Le pacte des loups 2001

Critics score:
72 / 100

Reviews provided by RottenTomatoes

Jay Carr, Boston Globe: Frequently gripping and visually striking. Read more

Terry Lawson, Detroit Free Press: Ridiculously entertaining, like a 2-hour visit to some weird foreign county fair where you visit an educational exhibit, knock down some stuffed targets, catch the freak show, visit the house of horrors and then get lucky on the Ferris wheel. Read more

Rene Rodriguez, Miami Herald: Feels artificial, a concoction designed to be outrageous and cool, instead of earning coolness on its own merits. Read more

Michael Wilmington, Chicago Tribune: So long, expensive and spectacularly staged that you can't dismiss it as a sordid trifle. Read more

Chris Vognar, Dallas Morning News: If you see one French costume drama martial arts werewolf secret society romance this year, make sure this is it. Read more

Elvis Mitchell, New York Times: The picture has a daring attention-span deficit and an epic silliness that can be awesomely entertaining. Read more

John Anderson, Newsday: The effects and fight scenes are first-rate. Read more

Mark Rahner, Seattle Times: A tremendously fun, epic, kitchen-sink of genres that just avoids getting too silly or predictable. Read more

Eleanor Ringel Gillespie, Atlanta Journal-Constitution: A deliriously entertaining film -- part myth, part monster, part The Matrix. Read more

Kenneth Turan, Los Angeles Times: A cross-cultural hoot that no one should take too seriously. Read more

Eric Harrison, Houston Chronicle: [Gans'] reckless creation makes no sense. Read more

Ty Burr, Entertainment Weekly: This is one of those follies that go beyond pesky, bourgeois notions of 'good' and 'bad.' Read more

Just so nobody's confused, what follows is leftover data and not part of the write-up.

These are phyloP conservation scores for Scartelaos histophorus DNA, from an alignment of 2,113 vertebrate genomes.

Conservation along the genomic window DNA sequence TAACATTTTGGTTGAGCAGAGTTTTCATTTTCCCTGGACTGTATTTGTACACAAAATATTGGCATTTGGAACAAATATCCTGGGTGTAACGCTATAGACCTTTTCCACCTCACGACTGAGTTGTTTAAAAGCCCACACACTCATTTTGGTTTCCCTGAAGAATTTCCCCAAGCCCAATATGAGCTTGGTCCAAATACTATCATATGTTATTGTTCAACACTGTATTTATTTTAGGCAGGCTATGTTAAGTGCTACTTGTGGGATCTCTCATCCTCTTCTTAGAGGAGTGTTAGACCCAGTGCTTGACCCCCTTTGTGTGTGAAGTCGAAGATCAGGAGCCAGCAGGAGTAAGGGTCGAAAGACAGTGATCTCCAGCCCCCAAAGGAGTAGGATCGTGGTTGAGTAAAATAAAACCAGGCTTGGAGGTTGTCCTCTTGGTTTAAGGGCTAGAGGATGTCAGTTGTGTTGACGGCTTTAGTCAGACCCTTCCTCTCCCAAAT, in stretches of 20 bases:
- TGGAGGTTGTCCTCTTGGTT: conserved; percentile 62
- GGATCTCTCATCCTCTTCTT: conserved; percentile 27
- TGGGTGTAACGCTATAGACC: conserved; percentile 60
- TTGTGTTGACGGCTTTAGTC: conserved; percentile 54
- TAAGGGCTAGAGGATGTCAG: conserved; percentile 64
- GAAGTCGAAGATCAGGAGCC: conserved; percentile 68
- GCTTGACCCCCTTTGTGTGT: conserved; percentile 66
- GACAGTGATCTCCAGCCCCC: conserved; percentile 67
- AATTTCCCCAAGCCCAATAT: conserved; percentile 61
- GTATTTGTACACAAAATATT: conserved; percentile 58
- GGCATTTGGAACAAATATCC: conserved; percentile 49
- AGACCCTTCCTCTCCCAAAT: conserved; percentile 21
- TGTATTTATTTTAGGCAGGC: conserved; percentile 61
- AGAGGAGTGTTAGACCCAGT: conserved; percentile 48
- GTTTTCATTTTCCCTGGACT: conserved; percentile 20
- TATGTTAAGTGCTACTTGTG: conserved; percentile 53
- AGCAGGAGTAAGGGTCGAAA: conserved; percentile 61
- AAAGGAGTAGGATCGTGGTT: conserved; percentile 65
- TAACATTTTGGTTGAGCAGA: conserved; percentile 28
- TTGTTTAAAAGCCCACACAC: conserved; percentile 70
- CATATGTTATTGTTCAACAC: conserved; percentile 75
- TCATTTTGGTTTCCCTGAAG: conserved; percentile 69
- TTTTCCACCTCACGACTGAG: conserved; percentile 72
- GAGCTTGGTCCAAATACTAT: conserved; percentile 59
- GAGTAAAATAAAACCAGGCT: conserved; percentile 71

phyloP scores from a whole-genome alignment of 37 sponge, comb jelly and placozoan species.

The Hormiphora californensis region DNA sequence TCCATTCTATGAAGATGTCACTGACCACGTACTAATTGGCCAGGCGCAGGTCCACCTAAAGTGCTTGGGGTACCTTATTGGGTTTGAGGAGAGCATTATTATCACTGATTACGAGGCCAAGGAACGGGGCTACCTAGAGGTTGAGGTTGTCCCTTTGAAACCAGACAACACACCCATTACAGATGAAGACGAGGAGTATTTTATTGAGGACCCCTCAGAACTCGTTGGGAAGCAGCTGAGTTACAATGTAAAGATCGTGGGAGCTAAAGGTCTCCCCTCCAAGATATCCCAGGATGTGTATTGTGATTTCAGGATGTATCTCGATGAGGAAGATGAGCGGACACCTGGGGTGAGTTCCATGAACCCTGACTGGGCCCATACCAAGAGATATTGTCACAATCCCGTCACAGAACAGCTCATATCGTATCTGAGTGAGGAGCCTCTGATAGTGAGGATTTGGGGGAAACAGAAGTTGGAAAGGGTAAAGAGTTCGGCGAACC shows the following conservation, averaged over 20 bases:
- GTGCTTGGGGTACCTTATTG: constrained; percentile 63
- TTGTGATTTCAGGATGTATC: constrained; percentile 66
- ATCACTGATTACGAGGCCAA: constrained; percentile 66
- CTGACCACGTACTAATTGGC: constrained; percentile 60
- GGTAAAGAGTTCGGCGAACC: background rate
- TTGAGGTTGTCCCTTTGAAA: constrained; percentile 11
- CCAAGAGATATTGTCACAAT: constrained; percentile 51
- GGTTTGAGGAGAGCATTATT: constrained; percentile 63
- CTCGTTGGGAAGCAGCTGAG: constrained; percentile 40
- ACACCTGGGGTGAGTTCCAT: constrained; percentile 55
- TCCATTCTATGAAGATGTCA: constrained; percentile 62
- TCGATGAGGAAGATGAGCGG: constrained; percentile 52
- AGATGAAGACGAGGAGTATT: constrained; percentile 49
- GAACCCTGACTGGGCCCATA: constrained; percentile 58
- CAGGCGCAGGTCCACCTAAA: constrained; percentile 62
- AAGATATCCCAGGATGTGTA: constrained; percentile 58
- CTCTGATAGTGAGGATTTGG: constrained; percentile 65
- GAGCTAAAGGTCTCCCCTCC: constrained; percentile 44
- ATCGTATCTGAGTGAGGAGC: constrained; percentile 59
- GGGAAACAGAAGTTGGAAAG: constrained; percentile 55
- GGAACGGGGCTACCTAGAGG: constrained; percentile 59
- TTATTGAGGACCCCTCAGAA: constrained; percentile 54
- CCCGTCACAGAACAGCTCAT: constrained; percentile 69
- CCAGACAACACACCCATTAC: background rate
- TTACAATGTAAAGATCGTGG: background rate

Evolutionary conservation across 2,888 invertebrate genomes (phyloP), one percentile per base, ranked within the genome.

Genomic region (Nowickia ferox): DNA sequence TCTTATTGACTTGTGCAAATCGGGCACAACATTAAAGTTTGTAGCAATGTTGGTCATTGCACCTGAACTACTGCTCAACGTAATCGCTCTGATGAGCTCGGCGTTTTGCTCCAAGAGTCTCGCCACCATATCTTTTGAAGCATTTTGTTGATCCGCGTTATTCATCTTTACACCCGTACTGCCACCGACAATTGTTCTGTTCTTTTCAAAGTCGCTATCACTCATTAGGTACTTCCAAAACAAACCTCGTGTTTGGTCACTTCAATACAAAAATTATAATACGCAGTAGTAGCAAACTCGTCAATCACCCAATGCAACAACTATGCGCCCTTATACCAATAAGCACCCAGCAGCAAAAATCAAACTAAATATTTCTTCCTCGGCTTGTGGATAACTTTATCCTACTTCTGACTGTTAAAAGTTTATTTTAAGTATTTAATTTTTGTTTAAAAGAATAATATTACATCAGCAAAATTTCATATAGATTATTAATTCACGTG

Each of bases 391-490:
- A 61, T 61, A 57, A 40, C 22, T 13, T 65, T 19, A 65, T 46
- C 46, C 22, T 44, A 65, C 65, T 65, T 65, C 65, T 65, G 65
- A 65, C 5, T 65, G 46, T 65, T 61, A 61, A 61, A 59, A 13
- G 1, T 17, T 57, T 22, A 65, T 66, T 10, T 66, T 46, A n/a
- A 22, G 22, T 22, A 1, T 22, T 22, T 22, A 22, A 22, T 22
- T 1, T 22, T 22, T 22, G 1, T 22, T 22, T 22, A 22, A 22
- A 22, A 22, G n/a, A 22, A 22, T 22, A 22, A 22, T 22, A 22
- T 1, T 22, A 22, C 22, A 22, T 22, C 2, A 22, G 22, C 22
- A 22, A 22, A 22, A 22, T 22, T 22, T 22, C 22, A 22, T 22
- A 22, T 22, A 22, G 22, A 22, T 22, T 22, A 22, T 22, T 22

Liam Lacey, Globe and Mail: Utterly preposterous but so full of enthusiasm and flashy style that it's entertaining anyway. Read more

Ella Taylor, L.A. Weekly: A wonder of magpie postmodernism, a samurai adventure with Hong Kong action and a wry touch of American Western, all sewn into a free interpretation of Gallic history that also has its finger on the pulse of current social trends. Read more

Peter Rainer, New York Magazine/Vulture: Pop-fantasy action films don't have to be this unendingly horrid. Read more

Rex Reed, New York Observer: A French bouillabaisse of frenetic head-bangers that defies interpretation or analysis but keeps your eyes popping and your adrenaline flowing. Read more

Andrew Sarris, New York Observer: Fun movie, animatronic beast and all. Read more

James Berardinelli, ReelViews: Daring in its approach and successful in its result -- assuming the result is to provide pure entertainment to the viewer. Read more

Roger Ebert, Chicago Sun-Times: I would be lying if I did not admit that this is all, in its absurd and overheated way, entertaining. Read more

Andrew O'Hehir, Salon.com: An extraordinary film, although not necessarily a good one. Read more

Edward Guthmann, San Francisco Chronicle: Gans splices genres without shame and makes a grand effort at proving that the French can make big, boneheaded, mass-market action flicks, too. Read more

David Edelstein, Slate: Instead of fluid acrobatics, we get hyperbolic montages of kicking feet, somersaulting torsos, and fists connecting with faces. Read more

Peter Howell, Toronto Star: Exhilirating viewing, at least while the feet are flying and the fangs are baring. Read more

Time Out: Read more

Claudia Puig, USA Today: With this grisly popcorn movie, we're reminded of the heavy-handed contributions that some U.S. blockbusters are making to global culture. Read more

Lisa Nesselson, Variety: Read more

Michael Atkinson, Village Voice: It's easily the most disarming and inventive movie made for genre geeks in years. Read more

Desson Thomson, Washington Post: Gans appears to have no threshold of pain when it comes to his eardrums. Read more

Stephen Hunter, Washington Post: A mad agglomeration of styles and traditions that ultimately results in nothing so much as a mad agglomeration of styles and traditions. Read more